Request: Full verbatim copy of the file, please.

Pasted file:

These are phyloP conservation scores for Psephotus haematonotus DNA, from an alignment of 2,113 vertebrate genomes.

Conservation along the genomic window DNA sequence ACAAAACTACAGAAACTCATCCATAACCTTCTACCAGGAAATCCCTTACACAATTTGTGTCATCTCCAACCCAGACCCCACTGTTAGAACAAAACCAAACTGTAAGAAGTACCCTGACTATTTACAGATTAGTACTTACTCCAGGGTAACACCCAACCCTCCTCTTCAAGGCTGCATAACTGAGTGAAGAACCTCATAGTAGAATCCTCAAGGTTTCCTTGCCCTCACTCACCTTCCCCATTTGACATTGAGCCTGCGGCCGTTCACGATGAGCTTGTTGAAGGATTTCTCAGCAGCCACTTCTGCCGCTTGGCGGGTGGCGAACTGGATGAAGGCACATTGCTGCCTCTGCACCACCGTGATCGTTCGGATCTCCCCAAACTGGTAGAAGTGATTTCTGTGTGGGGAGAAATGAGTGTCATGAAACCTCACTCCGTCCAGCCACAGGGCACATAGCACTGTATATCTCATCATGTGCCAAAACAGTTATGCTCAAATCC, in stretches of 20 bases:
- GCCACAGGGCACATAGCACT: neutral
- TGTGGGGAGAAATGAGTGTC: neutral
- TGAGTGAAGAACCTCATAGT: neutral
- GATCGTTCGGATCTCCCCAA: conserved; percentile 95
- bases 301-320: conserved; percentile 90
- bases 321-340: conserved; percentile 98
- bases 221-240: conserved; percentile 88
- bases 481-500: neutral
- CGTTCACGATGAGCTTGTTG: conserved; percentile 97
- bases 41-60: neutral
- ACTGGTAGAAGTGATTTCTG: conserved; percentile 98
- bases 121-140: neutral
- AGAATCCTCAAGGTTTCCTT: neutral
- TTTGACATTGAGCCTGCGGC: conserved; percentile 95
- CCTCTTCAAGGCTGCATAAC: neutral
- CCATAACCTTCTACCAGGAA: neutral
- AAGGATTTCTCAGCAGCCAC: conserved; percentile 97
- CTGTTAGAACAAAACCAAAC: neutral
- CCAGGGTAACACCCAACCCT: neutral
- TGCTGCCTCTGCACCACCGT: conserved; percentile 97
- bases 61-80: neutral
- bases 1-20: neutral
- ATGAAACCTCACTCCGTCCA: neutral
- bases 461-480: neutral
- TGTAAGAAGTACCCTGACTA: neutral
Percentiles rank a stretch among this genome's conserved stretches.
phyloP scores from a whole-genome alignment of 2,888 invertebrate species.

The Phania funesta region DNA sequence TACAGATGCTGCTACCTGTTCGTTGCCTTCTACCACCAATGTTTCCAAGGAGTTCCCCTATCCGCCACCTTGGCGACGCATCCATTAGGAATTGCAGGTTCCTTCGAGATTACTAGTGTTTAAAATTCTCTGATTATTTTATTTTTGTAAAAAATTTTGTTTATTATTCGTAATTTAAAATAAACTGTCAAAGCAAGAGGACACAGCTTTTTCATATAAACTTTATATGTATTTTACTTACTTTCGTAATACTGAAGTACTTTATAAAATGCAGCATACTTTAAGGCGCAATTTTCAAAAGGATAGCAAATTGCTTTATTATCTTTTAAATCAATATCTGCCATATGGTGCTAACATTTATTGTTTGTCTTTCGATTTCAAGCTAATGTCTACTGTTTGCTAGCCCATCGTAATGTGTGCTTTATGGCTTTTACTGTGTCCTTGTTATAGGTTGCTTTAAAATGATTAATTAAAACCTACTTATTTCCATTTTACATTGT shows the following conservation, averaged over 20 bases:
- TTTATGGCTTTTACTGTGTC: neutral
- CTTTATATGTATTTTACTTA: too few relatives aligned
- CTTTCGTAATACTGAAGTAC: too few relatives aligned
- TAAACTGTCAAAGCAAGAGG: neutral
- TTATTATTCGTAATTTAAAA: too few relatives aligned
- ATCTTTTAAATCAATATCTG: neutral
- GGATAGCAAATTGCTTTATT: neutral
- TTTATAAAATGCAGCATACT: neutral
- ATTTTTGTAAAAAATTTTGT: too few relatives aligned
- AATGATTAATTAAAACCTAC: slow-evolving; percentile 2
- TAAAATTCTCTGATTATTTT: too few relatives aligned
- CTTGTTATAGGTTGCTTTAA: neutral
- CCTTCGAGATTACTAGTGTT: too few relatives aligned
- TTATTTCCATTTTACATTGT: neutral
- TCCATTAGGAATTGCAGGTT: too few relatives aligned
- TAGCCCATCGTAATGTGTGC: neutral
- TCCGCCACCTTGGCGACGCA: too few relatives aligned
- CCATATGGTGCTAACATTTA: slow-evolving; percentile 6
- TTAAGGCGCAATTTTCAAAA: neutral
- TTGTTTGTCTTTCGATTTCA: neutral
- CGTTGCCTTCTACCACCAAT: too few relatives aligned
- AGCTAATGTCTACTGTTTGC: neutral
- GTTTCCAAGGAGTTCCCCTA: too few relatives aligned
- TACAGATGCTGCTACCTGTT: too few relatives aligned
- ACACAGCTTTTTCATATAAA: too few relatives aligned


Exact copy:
These are phyloP conservation scores for Psephotus haematonotus DNA, from an alignment of 2,113 vertebrate genomes.

Conservation along the genomic window DNA sequence ACAAAACTACAGAAACTCATCCATAACCTTCTACCAGGAAATCCCTTACACAATTTGTGTCATCTCCAACCCAGACCCCACTGTTAGAACAAAACCAAACTGTAAGAAGTACCCTGACTATTTACAGATTAGTACTTACTCCAGGGTAACACCCAACCCTCCTCTTCAAGGCTGCATAACTGAGTGAAGAACCTCATAGTAGAATCCTCAAGGTTTCCTTGCCCTCACTCACCTTCCCCATTTGACATTGAGCCTGCGGCCGTTCACGATGAGCTTGTTGAAGGATTTCTCAGCAGCCACTTCTGCCGCTTGGCGGGTGGCGAACTGGATGAAGGCACATTGCTGCCTCTGCACCACCGTGATCGTTCGGATCTCCCCAAACTGGTAGAAGTGATTTCTGTGTGGGGAGAAATGAGTGTCATGAAACCTCACTCCGTCCAGCCACAGGGCACATAGCACTGTATATCTCATCATGTGCCAAAACAGTTATGCTCAAATCC, in stretches of 20 bases:
- GCCACAGGGCACATAGCACT: neutral
- TGTGGGGAGAAATGAGTGTC: neutral
- TGAGTGAAGAACCTCATAGT: neutral
- GATCGTTCGGATCTCCCCAA: conserved; percentile 95
- bases 301-320: conserved; percentile 90
- bases 321-340: conserved; percentile 98
- bases 221-240: conserved; percentile 88
- bases 481-500: neutral
- CGTTCACGATGAGCTTGTTG: conserved; percentile 97
- bases 41-60: neutral
- ACTGGTAGAAGTGATTTCTG: conserved; percentile 98
- bases 121-140: neutral
- AGAATCCTCAAGGTTTCCTT: neutral
- TTTGACATTGAGCCTGCGGC: conserved; percentile 95
- CCTCTTCAAGGCTGCATAAC: neutral
- CCATAACCTTCTACCAGGAA: neutral
- AAGGATTTCTCAGCAGCCAC: conserved; percentile 97
- CTGTTAGAACAAAACCAAAC: neutral
- CCAGGGTAACACCCAACCCT: neutral
- TGCTGCCTCTGCACCACCGT: conserved; percentile 97
- bases 61-80: neutral
- bases 1-20: neutral
- ATGAAACCTCACTCCGTCCA: neutral
- bases 461-480: neutral
- TGTAAGAAGTACCCTGACTA: neutral
Percentiles rank a stretch among this genome's conserved stretches.
phyloP scores from a whole-genome alignment of 2,888 invertebrate species.

The Phania funesta region DNA sequence TACAGATGCTGCTACCTGTTCGTTGCCTTCTACCACCAATGTTTCCAAGGAGTTCCCCTATCCGCCACCTTGGCGACGCATCCATTAGGAATTGCAGGTTCCTTCGAGATTACTAGTGTTTAAAATTCTCTGATTATTTTATTTTTGTAAAAAATTTTGTTTATTATTCGTAATTTAAAATAAACTGTCAAAGCAAGAGGACACAGCTTTTTCATATAAACTTTATATGTATTTTACTTACTTTCGTAATACTGAAGTACTTTATAAAATGCAGCATACTTTAAGGCGCAATTTTCAAAAGGATAGCAAATTGCTTTATTATCTTTTAAATCAATATCTGCCATATGGTGCTAACATTTATTGTTTGTCTTTCGATTTCAAGCTAATGTCTACTGTTTGCTAGCCCATCGTAATGTGTGCTTTATGGCTTTTACTGTGTCCTTGTTATAGGTTGCTTTAAAATGATTAATTAAAACCTACTTATTTCCATTTTACATTGT shows the following conservation, averaged over 20 bases:
- TTTATGGCTTTTACTGTGTC: neutral
- CTTTATATGTATTTTACTTA: too few relatives aligned
- CTTTCGTAATACTGAAGTAC: too few relatives aligned
- TAAACTGTCAAAGCAAGAGG: neutral
- TTATTATTCGTAATTTAAAA: too few relatives aligned
- ATCTTTTAAATCAATATCTG: neutral
- GGATAGCAAATTGCTTTATT: neutral
- TTTATAAAATGCAGCATACT: neutral
- ATTTTTGTAAAAAATTTTGT: too few relatives aligned
- AATGATTAATTAAAACCTAC: slow-evolving; percentile 2
- TAAAATTCTCTGATTATTTT: too few relatives aligned
- CTTGTTATAGGTTGCTTTAA: neutral
- CCTTCGAGATTACTAGTGTT: too few relatives aligned
- TTATTTCCATTTTACATTGT: neutral
- TCCATTAGGAATTGCAGGTT: too few relatives aligned
- TAGCCCATCGTAATGTGTGC: neutral
- TCCGCCACCTTGGCGACGCA: too few relatives aligned
- CCATATGGTGCTAACATTTA: slow-evolving; percentile 6
- TTAAGGCGCAATTTTCAAAA: neutral
- TTGTTTGTCTTTCGATTTCA: neutral
- CGTTGCCTTCTACCACCAAT: too few relatives aligned
- AGCTAATGTCTACTGTTTGC: neutral
- GTTTCCAAGGAGTTCCCCTA: too few relatives aligned
- TACAGATGCTGCTACCTGTT: too few relatives aligned
- ACACAGCTTTTTCATATAAA: too few relatives aligned